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We need to be emptied to be filled

At times in my life, I’ve felt like such a loser. I’ve felt like I was losing the things I held dear. Losing my job, losing my income, losing my sense of self-respect. And I couldn’t help drawing the conclusion that maybe God didn’t want me to be happy.   Does God want us to be hap…
By Seth Barnes
By Seth Barnes
At times in my life, I’ve felt like such a loser. I’ve felt like I was losing the things I held dear. Losing my job, losing my income, losing my sense of self-respect. And I couldn’t help
drawing the conclusion that maybe God didn’t want me to be happy.
Does God want us to be happy? Yes, of course. The Bible tells us that he wants us to prosper.   “Beloved, I pray that you may prosper in all things and be in health, just as your soul prospers.” (3 John 2-4) But what does that mean?
Some preachers take verses like that and emphasize a
“name-it-claim-it” theology. They say that God wants us to be
prosperous, as in he wants us to have lots of stuff. I don’t think that’s the way God works. Aside from the fact that a great many Bible passages warn us of the problem of having a bunch of stuff, I see a more basic problem.
Prosperity theology is all about filling – fill your wallet, fill your garage, fill your shopping list. But it has little to
say about emptying, about the process of losing. The problem is that so much of God’s work in our lives is the work of emptying. He want to get us to drop the useless things that fill our hands and hearts. He wants us to drop the habits that cause heartache and take us away from our purpose in life.
Try to think of an example in Scripture where a man
of God didn’t go through brokenness and emptying before God’s purpose was revealed in him.
Common sense tells you that things must be emptied before they can be
filled. And if it’s true in the physical realm, all the more in the
spiritual realm.

It’s counterintuitive that you would pray for intimacy and that God would respond by moving you toward brokenness. If that’s divine love, then we’d all be excused for praying instead that God just ignore us. But moving us to brokenness is an act of grace. We’re already broken – he’s just helping us to recognize that. The state of brokenness is when you see what was dysfunctional all along.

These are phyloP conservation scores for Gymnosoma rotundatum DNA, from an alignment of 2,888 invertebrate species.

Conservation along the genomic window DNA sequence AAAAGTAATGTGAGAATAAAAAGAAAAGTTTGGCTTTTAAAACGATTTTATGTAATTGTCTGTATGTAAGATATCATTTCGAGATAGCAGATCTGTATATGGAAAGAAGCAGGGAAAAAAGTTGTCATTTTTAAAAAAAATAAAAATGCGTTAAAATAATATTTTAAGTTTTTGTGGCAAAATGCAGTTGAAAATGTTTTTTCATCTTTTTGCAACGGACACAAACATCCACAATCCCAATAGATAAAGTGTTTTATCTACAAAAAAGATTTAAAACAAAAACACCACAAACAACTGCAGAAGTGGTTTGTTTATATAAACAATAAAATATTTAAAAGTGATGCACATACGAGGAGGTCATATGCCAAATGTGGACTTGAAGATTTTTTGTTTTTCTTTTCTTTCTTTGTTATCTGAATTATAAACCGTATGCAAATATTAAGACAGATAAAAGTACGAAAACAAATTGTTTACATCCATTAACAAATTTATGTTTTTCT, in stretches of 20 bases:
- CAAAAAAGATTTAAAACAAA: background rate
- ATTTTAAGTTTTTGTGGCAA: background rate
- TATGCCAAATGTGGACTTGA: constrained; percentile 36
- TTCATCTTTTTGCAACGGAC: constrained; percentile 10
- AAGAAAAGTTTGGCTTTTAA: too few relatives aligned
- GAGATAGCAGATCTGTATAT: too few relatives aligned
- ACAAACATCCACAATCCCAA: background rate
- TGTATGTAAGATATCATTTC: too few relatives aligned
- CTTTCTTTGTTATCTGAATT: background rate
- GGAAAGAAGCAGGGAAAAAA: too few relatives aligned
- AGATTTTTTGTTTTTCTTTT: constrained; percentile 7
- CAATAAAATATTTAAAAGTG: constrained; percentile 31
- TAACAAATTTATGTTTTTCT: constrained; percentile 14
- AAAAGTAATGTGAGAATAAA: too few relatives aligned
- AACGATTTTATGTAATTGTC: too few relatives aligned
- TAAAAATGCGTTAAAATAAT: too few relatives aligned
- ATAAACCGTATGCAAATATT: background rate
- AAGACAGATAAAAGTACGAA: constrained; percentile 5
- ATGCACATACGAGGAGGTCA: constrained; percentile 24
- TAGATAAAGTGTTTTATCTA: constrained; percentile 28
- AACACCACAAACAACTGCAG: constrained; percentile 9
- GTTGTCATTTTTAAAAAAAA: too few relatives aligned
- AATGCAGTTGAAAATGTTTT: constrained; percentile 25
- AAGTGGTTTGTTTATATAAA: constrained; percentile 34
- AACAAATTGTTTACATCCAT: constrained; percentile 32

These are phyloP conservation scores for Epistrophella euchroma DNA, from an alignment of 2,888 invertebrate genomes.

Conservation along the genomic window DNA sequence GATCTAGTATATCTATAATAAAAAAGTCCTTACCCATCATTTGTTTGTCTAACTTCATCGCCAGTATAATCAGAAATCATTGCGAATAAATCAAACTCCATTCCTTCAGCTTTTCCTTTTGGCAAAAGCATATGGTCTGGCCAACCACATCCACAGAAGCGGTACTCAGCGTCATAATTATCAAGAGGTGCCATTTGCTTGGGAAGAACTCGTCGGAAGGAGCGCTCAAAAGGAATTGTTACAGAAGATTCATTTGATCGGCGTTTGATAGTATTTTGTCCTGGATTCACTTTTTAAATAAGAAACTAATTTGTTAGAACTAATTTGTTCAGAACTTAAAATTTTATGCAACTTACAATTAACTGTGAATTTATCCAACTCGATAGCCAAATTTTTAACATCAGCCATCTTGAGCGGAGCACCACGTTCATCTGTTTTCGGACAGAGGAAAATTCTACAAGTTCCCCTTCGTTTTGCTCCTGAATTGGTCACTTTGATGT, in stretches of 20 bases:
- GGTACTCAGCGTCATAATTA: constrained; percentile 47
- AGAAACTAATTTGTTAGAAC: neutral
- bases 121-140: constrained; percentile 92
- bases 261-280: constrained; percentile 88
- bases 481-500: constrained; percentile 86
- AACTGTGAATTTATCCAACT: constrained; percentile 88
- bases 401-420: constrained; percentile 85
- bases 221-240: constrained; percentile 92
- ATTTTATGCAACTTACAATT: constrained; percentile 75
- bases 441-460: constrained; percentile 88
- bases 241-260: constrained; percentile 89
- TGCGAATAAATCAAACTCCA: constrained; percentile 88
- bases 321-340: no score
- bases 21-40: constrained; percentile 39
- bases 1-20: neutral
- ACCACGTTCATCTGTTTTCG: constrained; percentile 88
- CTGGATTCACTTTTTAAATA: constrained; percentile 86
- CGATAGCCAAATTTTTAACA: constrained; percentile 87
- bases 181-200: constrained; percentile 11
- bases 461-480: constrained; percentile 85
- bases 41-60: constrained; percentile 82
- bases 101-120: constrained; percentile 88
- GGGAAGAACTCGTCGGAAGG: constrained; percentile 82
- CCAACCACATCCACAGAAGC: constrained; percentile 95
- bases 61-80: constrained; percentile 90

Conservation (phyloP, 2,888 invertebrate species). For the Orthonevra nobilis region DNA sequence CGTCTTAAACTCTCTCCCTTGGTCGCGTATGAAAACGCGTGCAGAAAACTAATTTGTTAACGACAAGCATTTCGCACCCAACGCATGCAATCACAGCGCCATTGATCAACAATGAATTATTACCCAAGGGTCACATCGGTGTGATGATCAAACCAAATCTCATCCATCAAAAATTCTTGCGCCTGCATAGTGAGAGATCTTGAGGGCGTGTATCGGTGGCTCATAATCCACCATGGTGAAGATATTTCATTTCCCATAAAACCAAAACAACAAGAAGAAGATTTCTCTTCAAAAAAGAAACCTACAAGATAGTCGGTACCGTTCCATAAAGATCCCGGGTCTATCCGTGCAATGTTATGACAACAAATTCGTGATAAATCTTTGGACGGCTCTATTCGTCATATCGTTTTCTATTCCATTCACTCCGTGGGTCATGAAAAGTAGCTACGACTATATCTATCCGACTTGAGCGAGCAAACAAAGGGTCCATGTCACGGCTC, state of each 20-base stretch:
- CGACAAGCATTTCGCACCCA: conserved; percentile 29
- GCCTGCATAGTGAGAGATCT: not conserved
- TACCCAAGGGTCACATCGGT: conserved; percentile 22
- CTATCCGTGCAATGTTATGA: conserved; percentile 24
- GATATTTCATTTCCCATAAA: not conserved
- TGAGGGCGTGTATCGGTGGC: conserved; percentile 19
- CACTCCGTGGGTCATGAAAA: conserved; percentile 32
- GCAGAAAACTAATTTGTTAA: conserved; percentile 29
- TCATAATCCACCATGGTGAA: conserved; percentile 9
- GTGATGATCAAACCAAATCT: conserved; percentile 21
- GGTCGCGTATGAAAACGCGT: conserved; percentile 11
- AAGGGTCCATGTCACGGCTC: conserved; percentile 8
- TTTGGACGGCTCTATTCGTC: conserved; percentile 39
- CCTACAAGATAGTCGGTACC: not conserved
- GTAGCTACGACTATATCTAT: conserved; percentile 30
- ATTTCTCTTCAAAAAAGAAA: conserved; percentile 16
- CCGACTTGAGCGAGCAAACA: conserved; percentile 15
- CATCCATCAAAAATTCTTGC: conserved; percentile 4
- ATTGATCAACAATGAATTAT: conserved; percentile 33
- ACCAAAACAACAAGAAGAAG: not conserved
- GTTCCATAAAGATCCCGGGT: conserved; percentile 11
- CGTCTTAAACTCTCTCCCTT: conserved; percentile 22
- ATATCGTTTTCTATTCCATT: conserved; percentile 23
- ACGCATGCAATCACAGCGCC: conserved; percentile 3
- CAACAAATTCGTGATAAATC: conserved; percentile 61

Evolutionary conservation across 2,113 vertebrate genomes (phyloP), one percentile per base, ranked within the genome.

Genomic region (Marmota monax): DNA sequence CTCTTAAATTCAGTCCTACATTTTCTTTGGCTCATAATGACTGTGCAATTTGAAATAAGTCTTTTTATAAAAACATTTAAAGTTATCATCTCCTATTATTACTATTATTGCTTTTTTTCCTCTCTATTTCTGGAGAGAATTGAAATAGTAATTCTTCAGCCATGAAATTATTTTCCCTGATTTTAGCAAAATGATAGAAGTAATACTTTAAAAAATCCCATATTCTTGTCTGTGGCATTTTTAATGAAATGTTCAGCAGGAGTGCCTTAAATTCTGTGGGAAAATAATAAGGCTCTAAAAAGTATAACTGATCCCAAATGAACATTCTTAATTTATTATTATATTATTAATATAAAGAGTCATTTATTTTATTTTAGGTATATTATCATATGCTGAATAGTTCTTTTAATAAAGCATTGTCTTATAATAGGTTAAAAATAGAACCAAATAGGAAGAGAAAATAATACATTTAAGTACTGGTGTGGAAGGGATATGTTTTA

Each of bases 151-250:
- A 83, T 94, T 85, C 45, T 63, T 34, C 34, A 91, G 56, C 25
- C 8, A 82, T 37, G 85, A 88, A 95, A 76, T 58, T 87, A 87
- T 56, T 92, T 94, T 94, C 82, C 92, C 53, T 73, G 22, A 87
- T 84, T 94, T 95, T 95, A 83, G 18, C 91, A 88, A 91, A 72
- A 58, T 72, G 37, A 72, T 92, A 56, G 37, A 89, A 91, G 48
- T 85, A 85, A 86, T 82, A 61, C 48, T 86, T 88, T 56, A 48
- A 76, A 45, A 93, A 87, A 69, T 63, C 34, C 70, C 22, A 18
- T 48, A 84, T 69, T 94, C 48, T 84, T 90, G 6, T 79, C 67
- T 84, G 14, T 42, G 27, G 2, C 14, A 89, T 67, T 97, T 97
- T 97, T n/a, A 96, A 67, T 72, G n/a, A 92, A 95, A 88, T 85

When we
understand that he’s simply getting us to let loose of the grip we have on cheap stuff that we’ll one day just throw away, we can see his emptying process for what it is – an act of love.

Comments (7)

  • “He is no fool who gives what he cannot keep to gain what he will never lose”.

    Jim Eliot of Wheaton College and then martyred missionary stock could have been a World Racer age and passion wise.

    I love the clarion call you are sounding Seth.

    And they will come.

  • Amen. That is really all I have to say is Amen. I have been being broken to pieces since February of 2009, but now, even though He continues to break and mold me, the filling season has begun. And I cry and rejoice at the same time. Let me tell you, that makes for some interesting worship!

  • Less of me and more of Him.

    Not an easy process, definitely not fun. Worth it when you’re free, but sometimes it’s hard to see that when you’re going through it. That picture shows exactly what it’s felt like for me before. Cruising along and suddenly SMACK! Flipped over on my face hard, hurting.

  • Jesus made Himself of “No Reputation” and took upon Himself the “form of a servant” and the “appearance of a man.” Literally, He “emptied Himself!” Jesus is our Prime Example. Paul followed suit (as well as all of Jesus’ disciples) in that the things he and the world around him could have considered “great gain,” He counted as loss for the supreme knowledge of Christ. Father God is teaching me a valuable lesson in the art of making my self of no reputation. What’s more, is God does not make us of no reputation, rather, through life’s situations, He affords us the opportunity and privilege of making the choice ourselves. I am the only one who can make myself of no reputation! I have learned in my own life…when my reputation is on the line, I can either defend it or, like Jesus, remain silent. Jesus did not defend Himself against the false witnesses and the world’s opinion of who He was. He kept silent. However, neither did He deny God’s assessment and opinion of who He was. “Are you the Son of God?” Perhaps the process of “emptying ourselves” involves walking in a confidence of who God has made us in Christ. Then we can adopt this “Don’t defend–Don’t deny” mindset. Food for thought…

    Great stuff, Seth. Much love for you and appreciation for God’s ministry through you.

    Peace and Blessings…


  • The “emptying” has been a three year process for me. As I put it to a friend yesterday, God’s been erasing everything I thought to be true on the dry-erase board of my life. Now that He’s working with a clean slate, He’s writing things I never could’ve comprehended before: I’m a son. I have authority. I’m an expendable, joyful slave…

  • Preach it brother.

    The prosperity gospel has made a hash of things in the western world and is making a mess in Africa as well. How many people have I met who have abandoned the faith or are defeated b/c they didn’t have enough faith for God to make them rich, or healthy or whole…too many.

    Jesus didn’t die to make us healthy, wealthy & wise. He died so that we could be reconciled to His Father. He then called us to come and die w/ Him.

    Better be careful or I won’t stop short of a novel. Keep up the good work Seth.


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Seth Barnes

I'm motivated to join God in his global reclamation project. He's on the move, setting his sons and daughters free from their places of captivity. And he's partnering with those of us who have been freed to go and free others.

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